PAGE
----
By Paula R. Stiles
The caretaker of the Garden of Eden is dying, and something evil festers and grows beneath her fertile soil (Yes, her, the Garden is sentient). Meanwhile, Bostonian PI Remy Chandler’s latest case involves an elderly African-American woman suffering from Alzheimer’s (and an even older angel, Malachi). Fernita can’t quite remember what she hired Remy to do, but it’s connected to the Garden and an old angelic friend of Remy – Francis, a former Guardian of Hell. Remy, a recent widower, is being pushed by his best human friend, Detective Mulvehill, to reconnect with his humanity by getting into a new romantic relationship. Since Remy’s humanity is a fragile shell (or is it?) covering his true identity as a seraph who deserted to earth after fighting on the winning side in the War of Heaven, Mulvehill is right to be concerned. But Remy’s new case may level his entire life as a human and kill (or alienate) those humans with whom he’s created a connection.
Strictly speaking, I suppose A Hundred Words for Hate doesn’t quite fit into the category of paranormal romance. It’s called “hardboiled noir fantasy” on the back cover and could also be called “urban fantasy”. Less Sookie Stackhouse. More Harry Dresden. Though there are three major couples (four, really) in the story, this is not romance. The genre focus lies elsewhere (In fact, the monster in this one perhaps has even more connections to Mythos than the one in the last book, Where Angels Fear to Tread). And yet, in a way, the story is all about Love, in both the romantic and more universal sense. Remy’s universe has a lot of sad and dark corners, but even the ones in Hell are illuminated by the connections that people (human and angelic) make with each other.
Sniegoski does a surprisingly good job of making the stakes seem high, and the consequences of failure catastrophic, in each book. Which is pretty good, considering the first novel, A Kiss Before the Apocalypse, threatened the end of the world and killed off Remy’s human true love. He has been working his way slowly through various eschatological ideas and biblical figures as he’s gone along (A Hundred Words for Hate is the fourth novel in the Remy Chandler series and Sniegoski has also written a YA series in the same bookverse called “The Fallen“). We’ve seen Remy fight a variety of foes, most of them angelic and some of them quite deadly.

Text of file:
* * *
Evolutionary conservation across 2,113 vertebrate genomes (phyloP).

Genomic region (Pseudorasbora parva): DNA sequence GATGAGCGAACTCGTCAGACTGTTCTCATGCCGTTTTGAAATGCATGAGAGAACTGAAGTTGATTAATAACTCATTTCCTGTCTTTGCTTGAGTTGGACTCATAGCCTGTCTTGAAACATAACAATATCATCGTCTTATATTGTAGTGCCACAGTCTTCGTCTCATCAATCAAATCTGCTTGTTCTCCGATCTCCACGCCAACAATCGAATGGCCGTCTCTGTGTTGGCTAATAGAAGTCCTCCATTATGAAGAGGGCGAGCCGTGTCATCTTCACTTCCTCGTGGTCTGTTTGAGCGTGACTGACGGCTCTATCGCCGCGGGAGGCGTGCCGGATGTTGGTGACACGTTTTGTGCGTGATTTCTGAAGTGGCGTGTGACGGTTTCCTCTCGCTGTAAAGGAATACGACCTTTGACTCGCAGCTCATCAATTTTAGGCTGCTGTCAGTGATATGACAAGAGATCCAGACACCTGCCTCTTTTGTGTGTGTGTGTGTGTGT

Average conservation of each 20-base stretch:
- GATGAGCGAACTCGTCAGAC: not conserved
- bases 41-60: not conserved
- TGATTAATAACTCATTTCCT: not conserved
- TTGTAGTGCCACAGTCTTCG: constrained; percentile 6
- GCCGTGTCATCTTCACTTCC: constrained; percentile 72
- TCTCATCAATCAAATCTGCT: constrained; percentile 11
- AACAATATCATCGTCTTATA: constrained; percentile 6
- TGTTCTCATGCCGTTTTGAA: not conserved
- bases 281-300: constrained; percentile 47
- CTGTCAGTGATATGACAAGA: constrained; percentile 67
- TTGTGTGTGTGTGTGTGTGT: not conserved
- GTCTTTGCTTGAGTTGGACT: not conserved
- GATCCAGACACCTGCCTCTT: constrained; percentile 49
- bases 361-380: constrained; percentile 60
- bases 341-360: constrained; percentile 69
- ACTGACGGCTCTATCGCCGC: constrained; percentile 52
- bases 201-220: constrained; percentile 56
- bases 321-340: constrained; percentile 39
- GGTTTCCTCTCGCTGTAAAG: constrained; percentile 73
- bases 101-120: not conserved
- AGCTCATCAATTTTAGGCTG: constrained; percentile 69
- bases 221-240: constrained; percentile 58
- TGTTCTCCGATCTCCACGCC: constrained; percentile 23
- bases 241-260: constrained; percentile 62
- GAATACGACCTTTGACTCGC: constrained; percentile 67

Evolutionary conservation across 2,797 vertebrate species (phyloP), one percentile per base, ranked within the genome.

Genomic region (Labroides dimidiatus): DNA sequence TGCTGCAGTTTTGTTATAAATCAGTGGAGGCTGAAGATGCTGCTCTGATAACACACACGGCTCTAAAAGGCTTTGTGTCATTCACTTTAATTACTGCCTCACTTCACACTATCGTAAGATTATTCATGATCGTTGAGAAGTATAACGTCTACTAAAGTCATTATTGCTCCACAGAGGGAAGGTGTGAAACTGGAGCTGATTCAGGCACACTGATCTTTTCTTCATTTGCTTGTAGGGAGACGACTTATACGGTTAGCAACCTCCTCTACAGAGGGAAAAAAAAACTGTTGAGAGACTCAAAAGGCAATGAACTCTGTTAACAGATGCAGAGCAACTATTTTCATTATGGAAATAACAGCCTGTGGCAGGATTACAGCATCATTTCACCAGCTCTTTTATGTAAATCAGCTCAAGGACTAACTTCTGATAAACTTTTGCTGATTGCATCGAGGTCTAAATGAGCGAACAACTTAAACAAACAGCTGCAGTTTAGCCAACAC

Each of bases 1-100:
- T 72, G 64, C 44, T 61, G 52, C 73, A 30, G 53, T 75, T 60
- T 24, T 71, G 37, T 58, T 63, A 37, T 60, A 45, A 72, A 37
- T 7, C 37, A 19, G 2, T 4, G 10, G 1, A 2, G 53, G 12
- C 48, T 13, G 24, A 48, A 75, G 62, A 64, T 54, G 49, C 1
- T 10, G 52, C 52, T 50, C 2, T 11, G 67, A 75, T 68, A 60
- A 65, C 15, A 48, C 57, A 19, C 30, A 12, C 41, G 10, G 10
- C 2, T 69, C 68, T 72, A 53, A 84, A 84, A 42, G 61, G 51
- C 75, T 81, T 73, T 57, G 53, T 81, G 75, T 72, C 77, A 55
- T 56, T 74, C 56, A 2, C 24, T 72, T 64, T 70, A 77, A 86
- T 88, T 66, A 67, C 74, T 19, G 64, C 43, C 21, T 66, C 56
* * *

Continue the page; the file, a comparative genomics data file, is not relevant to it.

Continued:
But his worst crises are internal. His Inner Angel, the Seraph Remiel, which he believes to be his true identity, approaches every problem with total ferocity, leaving scorched earth in his wake. Remy fears him in a way he fears no external monster. And yet, “Remy” appears to be only a human persona, carefully constructed in order for this fallen angel to interact safely with humans and go about a quiet life on earth. So, who, exactly is driving the bus? This question has life-threatening consequences when Remy confronts the Big Bad of the story and it turns out the seraph is not strong enough for the task…but the human might be.
In a somewhat-less-psychologically-fractured fashion (though with no less pain and confusion), Remy’s old heavenly buddy, Francis, is going through an identity crisis of his own. We get a lot of flashbacks to his tenure as Guardian of Hell and how he fell (and fell in love). Having originally rebelled along with Lucifer (and later repented), Francis is understandably less connected to humanity than Remy, but he’s getting there. Though he seems to be taking a mighty big detour via working for someone he has no business working for, and falling into the clutches of a deadly foe.
Sniegoski’s portrayal of Heaven and its angelic inhabitants comes across a lot like a religious cult, with the fallen angels being tortured in Hell then allowed back to earth on parole, only to (usually) fall prey to human vices and sink further into damnation. But this time out, the story hints that maybe there is more to the process than punishment. We have seen both Remy and Francis grow more powerful in their angelic selves over the course of the series. But so have their human sides, with their angelic powers being shown as extremely dangerous and difficult to control. Sniegoski seems to be saying that these angels are growing souls and that all fallen angels, given enough time, will also do this, eventually finding redemption. He also implies that souls are good things to have and that it’s a good thing to be human (something that Supernatural needs to work on). Humans even have some secrets and surprises of their own, and are not nearly as helpless as the angels think they are.
All this is not to say that the Big Bad is incidental or underwhelming. In fact, the Big Bad for A Hundred Words for Hate is pretty freakin’ scary and – as I said before – decidedly Lovecraftian in its implacable, protean, angel-killing rage and hunger. But you don’t meet it right away.
I find myself enjoying this series more as I go along (including when I go back to read the older books). Probably that’s because I like to get into characters and their world and Sniegoski finds a new corner to explore each time. Also, the characters grow from book to book, as do their situations. It helps that Sniegoski likes to hunt the snark. I’m looking forward to the next one.